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Go Beyond The Headlines: Unemployment Data


The Unemployment Rate fell to 4.8 percent in February.

This is 0.1% lower than from January and that’s confusing to a lot of people; it’s been highly publicized that U.S. companies shed 63,000 jobs last month.

Americans are losing jobs at the same time that the Unemployment Rate is falling. Seem strange?

Well, it’s possible because the Unemployment Rate measures workers unemployed versus workers in the workforce.

The “jobs number”, by contrast, measures active workers collecting actual paychecks.

So, when the government reported that Unemployment Rates fell in February, it happened because the “workforce” figure used to calculate the unemployment was 644,000 less than the workforce figure from January.

644,000 people have left the workforce entirely. This not only includes those retiring, but the government specifically excludes Americans from the workforce that:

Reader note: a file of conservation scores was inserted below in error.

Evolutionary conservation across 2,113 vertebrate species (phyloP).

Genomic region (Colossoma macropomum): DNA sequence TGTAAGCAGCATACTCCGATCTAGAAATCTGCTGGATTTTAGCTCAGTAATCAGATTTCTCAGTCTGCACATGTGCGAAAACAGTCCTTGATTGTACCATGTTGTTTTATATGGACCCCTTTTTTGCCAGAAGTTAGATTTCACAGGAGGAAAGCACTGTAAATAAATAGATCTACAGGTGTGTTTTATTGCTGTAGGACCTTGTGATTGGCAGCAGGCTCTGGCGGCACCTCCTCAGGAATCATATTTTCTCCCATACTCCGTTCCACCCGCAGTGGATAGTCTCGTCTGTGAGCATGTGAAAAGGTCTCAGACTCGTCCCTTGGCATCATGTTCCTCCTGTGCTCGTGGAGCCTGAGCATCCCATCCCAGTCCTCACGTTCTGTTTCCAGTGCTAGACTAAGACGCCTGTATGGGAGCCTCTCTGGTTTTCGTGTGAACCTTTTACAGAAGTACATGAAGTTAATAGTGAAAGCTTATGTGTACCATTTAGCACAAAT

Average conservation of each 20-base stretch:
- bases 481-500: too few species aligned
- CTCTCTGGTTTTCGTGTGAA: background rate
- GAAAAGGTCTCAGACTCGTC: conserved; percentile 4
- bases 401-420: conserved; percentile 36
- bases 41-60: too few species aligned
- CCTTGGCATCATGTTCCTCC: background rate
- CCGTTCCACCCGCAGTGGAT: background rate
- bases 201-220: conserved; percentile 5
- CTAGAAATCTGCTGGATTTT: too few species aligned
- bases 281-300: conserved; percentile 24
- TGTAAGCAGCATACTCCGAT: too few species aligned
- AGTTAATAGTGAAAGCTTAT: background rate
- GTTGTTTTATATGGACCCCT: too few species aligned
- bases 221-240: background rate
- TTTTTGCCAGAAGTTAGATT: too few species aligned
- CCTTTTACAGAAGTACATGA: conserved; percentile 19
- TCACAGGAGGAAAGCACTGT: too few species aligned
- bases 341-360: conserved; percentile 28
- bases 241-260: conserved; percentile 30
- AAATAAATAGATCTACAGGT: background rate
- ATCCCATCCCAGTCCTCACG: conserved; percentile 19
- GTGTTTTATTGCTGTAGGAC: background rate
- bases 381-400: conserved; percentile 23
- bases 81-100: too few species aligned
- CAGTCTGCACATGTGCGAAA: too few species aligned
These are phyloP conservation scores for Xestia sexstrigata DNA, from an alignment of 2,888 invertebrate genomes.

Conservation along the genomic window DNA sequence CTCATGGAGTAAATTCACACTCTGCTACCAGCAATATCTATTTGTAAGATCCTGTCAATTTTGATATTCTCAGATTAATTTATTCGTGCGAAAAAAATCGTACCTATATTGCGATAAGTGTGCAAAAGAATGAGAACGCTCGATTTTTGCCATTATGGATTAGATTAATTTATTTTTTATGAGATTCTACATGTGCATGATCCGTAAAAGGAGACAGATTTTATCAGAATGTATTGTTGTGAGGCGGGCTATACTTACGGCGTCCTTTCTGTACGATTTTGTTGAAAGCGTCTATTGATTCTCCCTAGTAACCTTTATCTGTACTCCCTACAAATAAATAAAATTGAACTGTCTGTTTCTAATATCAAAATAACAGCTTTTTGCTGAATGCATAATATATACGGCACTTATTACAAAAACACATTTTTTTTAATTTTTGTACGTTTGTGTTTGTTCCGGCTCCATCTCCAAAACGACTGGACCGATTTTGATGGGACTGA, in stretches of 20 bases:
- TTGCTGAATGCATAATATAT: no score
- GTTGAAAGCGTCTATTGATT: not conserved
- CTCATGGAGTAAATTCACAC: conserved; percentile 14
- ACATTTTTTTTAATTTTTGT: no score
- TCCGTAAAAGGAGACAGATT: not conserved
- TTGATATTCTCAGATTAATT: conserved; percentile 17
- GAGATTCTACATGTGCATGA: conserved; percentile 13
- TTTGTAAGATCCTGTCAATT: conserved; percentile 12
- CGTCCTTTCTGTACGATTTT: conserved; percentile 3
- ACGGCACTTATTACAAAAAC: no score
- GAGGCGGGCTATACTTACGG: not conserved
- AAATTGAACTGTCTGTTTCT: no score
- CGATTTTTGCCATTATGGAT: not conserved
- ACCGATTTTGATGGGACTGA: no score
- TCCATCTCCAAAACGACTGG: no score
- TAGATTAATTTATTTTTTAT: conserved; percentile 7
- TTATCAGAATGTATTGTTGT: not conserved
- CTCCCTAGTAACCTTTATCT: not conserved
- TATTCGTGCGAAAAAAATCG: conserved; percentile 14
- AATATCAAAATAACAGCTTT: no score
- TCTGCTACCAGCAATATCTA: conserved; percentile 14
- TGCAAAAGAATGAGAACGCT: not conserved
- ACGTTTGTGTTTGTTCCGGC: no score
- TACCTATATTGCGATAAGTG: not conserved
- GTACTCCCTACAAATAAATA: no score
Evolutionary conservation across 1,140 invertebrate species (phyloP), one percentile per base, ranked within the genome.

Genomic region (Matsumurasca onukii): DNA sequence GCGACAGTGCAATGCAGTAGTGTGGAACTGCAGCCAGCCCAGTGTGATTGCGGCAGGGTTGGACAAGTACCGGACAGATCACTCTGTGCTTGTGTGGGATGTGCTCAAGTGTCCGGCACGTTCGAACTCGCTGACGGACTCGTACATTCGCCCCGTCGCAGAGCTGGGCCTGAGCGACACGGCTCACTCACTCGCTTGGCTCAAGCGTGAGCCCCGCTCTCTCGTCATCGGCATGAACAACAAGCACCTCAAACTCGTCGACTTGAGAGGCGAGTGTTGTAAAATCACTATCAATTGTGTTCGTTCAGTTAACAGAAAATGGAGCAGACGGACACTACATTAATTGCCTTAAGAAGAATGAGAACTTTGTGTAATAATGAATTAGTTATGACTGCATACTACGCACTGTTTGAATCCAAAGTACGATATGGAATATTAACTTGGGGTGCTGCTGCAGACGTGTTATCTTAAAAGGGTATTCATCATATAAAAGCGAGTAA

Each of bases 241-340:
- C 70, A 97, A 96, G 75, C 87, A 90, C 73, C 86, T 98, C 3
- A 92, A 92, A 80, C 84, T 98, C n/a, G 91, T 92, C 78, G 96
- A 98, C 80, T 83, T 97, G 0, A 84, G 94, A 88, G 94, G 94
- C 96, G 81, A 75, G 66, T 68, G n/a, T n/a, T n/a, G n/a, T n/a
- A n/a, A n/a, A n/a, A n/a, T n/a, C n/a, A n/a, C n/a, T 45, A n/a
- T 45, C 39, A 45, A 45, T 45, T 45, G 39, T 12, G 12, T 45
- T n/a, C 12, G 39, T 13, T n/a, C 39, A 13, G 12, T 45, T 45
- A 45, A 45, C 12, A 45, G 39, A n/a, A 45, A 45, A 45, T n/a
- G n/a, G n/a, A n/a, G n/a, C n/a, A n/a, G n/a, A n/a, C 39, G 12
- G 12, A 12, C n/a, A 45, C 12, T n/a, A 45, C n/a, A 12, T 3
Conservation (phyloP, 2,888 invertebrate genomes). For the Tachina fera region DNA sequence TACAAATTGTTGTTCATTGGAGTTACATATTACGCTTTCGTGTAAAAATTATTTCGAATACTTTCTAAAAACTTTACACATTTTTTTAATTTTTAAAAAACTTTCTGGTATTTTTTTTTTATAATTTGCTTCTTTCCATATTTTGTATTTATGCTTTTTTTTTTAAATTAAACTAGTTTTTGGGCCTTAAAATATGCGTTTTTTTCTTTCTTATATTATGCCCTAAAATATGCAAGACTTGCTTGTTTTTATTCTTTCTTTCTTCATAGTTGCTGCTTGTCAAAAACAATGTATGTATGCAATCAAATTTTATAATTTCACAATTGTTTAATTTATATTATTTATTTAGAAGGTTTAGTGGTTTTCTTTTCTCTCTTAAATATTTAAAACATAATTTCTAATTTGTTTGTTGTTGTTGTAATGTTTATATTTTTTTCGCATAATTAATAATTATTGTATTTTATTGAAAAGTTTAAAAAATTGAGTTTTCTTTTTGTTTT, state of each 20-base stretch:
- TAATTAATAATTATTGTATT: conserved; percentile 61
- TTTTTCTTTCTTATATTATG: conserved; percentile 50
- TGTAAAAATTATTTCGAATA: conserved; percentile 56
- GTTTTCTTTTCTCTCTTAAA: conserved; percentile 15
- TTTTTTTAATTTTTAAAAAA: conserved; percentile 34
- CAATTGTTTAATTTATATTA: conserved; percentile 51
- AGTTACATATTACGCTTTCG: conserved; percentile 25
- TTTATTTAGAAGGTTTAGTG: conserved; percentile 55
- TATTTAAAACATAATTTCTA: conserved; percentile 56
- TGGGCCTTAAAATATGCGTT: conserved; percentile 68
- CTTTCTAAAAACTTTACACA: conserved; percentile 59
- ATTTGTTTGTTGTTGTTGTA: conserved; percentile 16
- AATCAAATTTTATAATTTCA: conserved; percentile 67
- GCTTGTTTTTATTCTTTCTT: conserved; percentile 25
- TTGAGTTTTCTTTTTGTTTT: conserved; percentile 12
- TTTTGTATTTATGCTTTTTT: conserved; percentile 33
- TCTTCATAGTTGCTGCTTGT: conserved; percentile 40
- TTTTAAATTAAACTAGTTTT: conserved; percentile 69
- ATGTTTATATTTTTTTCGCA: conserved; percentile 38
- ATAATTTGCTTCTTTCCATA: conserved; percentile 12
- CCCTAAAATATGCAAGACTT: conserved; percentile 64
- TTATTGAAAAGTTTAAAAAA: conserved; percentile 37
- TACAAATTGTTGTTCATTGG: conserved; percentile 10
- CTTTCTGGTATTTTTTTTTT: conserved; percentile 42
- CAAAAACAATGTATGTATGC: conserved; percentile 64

1. Hadn’t looked for a job in the last 4 weeks, or
  2. Felt “discouraged” by their prospects and didn’t look for a job at all

And that’s why the Unemployment Rate fell in February even as companies were laying off workers — the total workforce size was reduced by more than the total number of jobs lost.

On paper, it looks like the jobs market may be improving but after a closer look, the opposite may be true.

Similar to mortgage-related stories, there is always more to know than just the headline — you have to dig deeper to find out what the news really means and how it applies to you.

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